ISSN 2330-717X

National Security Law, CCP Versus Hong Kong – OpEd

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By Catarina Rogado*

It is widely believed that President Xi Jinping has used the cover of the Covid-19 crisis to introduce the contentious new national security legislation for Hong Kong. Beijing was clearly frustrated at the long-running demonstrations in Hong Kong last year following the introduction of an equally contentious extradition bill and hoped that the world’s attention would be focused on tackling the pandemic rather than Hong Kong.

There has, however, been global condemnation at the CCP’s decision. The move also comes ahead of the September legislative elections when the pro-democracy camp hope to repeat their success in last December’s district council elections.

The new law criminalizes sedition, secession and subversion actions that jeopardize national security. It will allow the Mainland to set its own agencies in Hong Kong to ascertain the law is being implemented, aiming to curb foreign interference and pro-democracy protests, thus threatening the “one country, two systems” policy.

According to Chief Executive, Carrie Lam, the new law “will only target an extremely small minority of illegal and criminal acts and activities, while the life and property, basic rights and freedoms of the overwhelming majority of citizens will be protected”.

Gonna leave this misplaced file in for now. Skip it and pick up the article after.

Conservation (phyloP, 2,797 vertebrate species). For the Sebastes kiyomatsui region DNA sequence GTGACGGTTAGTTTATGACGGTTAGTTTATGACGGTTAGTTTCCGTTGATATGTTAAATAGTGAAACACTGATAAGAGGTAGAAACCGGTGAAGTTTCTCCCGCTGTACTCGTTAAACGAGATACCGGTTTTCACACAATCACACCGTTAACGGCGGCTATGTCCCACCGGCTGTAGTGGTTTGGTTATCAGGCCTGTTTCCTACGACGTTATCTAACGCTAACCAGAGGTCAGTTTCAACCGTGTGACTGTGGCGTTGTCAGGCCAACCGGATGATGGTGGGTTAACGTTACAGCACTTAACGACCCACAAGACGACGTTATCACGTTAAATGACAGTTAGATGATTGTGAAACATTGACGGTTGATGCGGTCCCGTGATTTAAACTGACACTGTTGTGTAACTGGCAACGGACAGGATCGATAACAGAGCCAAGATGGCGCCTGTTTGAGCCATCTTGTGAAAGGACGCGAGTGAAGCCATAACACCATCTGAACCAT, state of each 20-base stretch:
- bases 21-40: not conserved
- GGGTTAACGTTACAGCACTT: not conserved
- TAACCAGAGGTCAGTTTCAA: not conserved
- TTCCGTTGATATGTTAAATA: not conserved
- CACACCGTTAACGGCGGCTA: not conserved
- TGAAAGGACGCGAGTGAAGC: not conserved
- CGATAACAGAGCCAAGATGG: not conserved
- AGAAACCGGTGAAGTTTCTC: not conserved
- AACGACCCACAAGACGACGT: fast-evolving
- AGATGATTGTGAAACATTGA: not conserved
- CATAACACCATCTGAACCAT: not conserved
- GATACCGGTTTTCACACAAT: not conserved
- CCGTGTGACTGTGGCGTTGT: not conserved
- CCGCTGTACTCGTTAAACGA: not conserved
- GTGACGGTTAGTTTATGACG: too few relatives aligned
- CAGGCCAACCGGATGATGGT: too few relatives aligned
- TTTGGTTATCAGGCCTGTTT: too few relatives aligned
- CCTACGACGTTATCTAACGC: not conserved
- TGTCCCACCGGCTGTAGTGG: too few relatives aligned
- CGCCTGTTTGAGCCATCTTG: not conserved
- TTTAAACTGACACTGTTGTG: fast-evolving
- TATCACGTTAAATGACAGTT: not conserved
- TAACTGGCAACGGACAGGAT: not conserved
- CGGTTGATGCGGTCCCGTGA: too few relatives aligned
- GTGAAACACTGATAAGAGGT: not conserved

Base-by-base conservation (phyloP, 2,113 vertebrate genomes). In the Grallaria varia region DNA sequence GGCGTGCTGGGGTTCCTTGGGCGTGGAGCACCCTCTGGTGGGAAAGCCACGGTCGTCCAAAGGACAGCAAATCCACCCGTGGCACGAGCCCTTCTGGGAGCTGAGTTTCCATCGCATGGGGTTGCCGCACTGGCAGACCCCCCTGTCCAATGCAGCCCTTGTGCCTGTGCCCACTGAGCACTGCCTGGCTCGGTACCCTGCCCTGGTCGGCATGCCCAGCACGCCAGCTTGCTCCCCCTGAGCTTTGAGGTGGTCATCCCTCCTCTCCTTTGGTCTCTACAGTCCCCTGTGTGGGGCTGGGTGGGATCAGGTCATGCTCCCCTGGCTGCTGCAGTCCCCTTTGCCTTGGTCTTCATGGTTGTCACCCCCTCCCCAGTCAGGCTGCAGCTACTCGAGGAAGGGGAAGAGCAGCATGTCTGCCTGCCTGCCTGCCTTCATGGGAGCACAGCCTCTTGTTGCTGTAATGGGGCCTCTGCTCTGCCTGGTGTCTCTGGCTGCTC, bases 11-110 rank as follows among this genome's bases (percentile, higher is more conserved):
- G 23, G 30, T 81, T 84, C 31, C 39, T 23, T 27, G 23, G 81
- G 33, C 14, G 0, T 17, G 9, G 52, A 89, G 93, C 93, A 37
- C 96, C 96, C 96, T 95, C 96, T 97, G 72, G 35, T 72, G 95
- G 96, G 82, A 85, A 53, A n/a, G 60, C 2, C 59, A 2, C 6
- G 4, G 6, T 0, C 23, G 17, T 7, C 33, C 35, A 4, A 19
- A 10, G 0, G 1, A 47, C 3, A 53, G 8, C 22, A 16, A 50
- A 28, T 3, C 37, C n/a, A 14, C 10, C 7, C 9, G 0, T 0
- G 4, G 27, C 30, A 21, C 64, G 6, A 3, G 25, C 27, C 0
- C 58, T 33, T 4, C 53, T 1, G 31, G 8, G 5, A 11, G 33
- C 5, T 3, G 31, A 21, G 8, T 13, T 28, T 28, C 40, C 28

For the pro-democracy movement, the new law is a further blow to their rights regarding freedom of speech, freedom of association and an independent judiciary. There have been protests against the new law but they have been limited due to the pandemic.

Nevertheless, despite a ban on large gatherings, thousands of people held their traditional vigil to commemorate those that died in 1989 in Tiananmen Square.

Internationally, the national security law has been widely criticised. The EU issued a statement condemning the move but without proposing any sanctions. In contrast, the US declared it no longer considers Hong Kong to be sufficiently autonomous from China, with President Trump announcing that he would revoke some of Hong Kong’s special trade privileges.

The UK, a co-signatory of the 1994 Joint Declaration, announced that it would allow up to three million Hong Kong citizens with British passports to settle in Britain. However, this proposal excludes the youngest Hong Kong citizens as it only applies to BNO passport holders. Australia has also said it would be willing to take some Hong Kong citizens.

The economic fall out has been limited so far. HSBC and Cathay Pacific both backed the new law as did several other major firms in Hong Kong. But there has been a reported increase in financial businesses and hedge funds moving to Singapore out of Hong Kong.

In 1997, Hong Kong contributed around 19% to China’s GDP. Today it is around 3%. Yet despite this decline the world still looks to Hong Kong as a major financial hub with a free and independent judiciary. This new law may now give cause for reflection.

*Catarina Rogado is a graduate of Lisbon University and a researcher on East Asian affairs.

EU-Asia Centre

EU-Asia Centre

The EU-Asia Centre aims to fill a void and establish itself as the leading, Brussels-based research policy think tank on EU-Asia relations, covering developments in Asia and relations between the EU and Asia.

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